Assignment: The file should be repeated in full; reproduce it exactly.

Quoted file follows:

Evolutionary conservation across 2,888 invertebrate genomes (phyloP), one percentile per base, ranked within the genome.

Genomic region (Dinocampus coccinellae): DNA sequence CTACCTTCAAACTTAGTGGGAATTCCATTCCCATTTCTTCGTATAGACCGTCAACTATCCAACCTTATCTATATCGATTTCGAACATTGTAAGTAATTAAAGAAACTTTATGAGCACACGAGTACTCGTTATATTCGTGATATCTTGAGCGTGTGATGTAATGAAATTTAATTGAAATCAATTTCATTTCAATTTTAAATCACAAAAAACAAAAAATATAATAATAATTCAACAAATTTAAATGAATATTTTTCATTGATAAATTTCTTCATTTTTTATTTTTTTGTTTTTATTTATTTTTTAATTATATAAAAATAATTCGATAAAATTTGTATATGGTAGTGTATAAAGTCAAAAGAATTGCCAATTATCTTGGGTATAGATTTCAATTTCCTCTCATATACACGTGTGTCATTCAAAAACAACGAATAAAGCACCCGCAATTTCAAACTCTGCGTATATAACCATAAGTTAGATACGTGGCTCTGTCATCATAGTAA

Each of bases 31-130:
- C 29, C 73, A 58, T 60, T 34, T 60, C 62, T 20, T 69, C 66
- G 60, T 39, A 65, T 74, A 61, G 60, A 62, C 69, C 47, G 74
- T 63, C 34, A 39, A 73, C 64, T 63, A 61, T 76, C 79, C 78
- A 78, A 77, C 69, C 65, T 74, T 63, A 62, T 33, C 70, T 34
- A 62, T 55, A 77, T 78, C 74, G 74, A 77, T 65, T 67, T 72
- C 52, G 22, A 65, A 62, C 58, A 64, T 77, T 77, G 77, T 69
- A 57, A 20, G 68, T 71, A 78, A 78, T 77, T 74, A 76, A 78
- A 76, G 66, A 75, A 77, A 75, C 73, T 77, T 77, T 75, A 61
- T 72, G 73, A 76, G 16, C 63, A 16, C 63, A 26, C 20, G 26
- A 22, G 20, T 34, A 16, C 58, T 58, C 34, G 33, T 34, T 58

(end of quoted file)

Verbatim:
Evolutionary conservation across 2,888 invertebrate genomes (phyloP), one percentile per base, ranked within the genome.

Genomic region (Dinocampus coccinellae): DNA sequence CTACCTTCAAACTTAGTGGGAATTCCATTCCCATTTCTTCGTATAGACCGTCAACTATCCAACCTTATCTATATCGATTTCGAACATTGTAAGTAATTAAAGAAACTTTATGAGCACACGAGTACTCGTTATATTCGTGATATCTTGAGCGTGTGATGTAATGAAATTTAATTGAAATCAATTTCATTTCAATTTTAAATCACAAAAAACAAAAAATATAATAATAATTCAACAAATTTAAATGAATATTTTTCATTGATAAATTTCTTCATTTTTTATTTTTTTGTTTTTATTTATTTTTTAATTATATAAAAATAATTCGATAAAATTTGTATATGGTAGTGTATAAAGTCAAAAGAATTGCCAATTATCTTGGGTATAGATTTCAATTTCCTCTCATATACACGTGTGTCATTCAAAAACAACGAATAAAGCACCCGCAATTTCAAACTCTGCGTATATAACCATAAGTTAGATACGTGGCTCTGTCATCATAGTAA

Each of bases 31-130:
- C 29, C 73, A 58, T 60, T 34, T 60, C 62, T 20, T 69, C 66
- G 60, T 39, A 65, T 74, A 61, G 60, A 62, C 69, C 47, G 74
- T 63, C 34, A 39, A 73, C 64, T 63, A 61, T 76, C 79, C 78
- A 78, A 77, C 69, C 65, T 74, T 63, A 62, T 33, C 70, T 34
- A 62, T 55, A 77, T 78, C 74, G 74, A 77, T 65, T 67, T 72
- C 52, G 22, A 65, A 62, C 58, A 64, T 77, T 77, G 77, T 69
- A 57, A 20, G 68, T 71, A 78, A 78, T 77, T 74, A 76, A 78
- A 76, G 66, A 75, A 77, A 75, C 73, T 77, T 77, T 75, A 61
- T 72, G 73, A 76, G 16, C 63, A 16, C 63, A 26, C 20, G 26
- A 22, G 20, T 34, A 16, C 58, T 58, C 34, G 33, T 34, T 58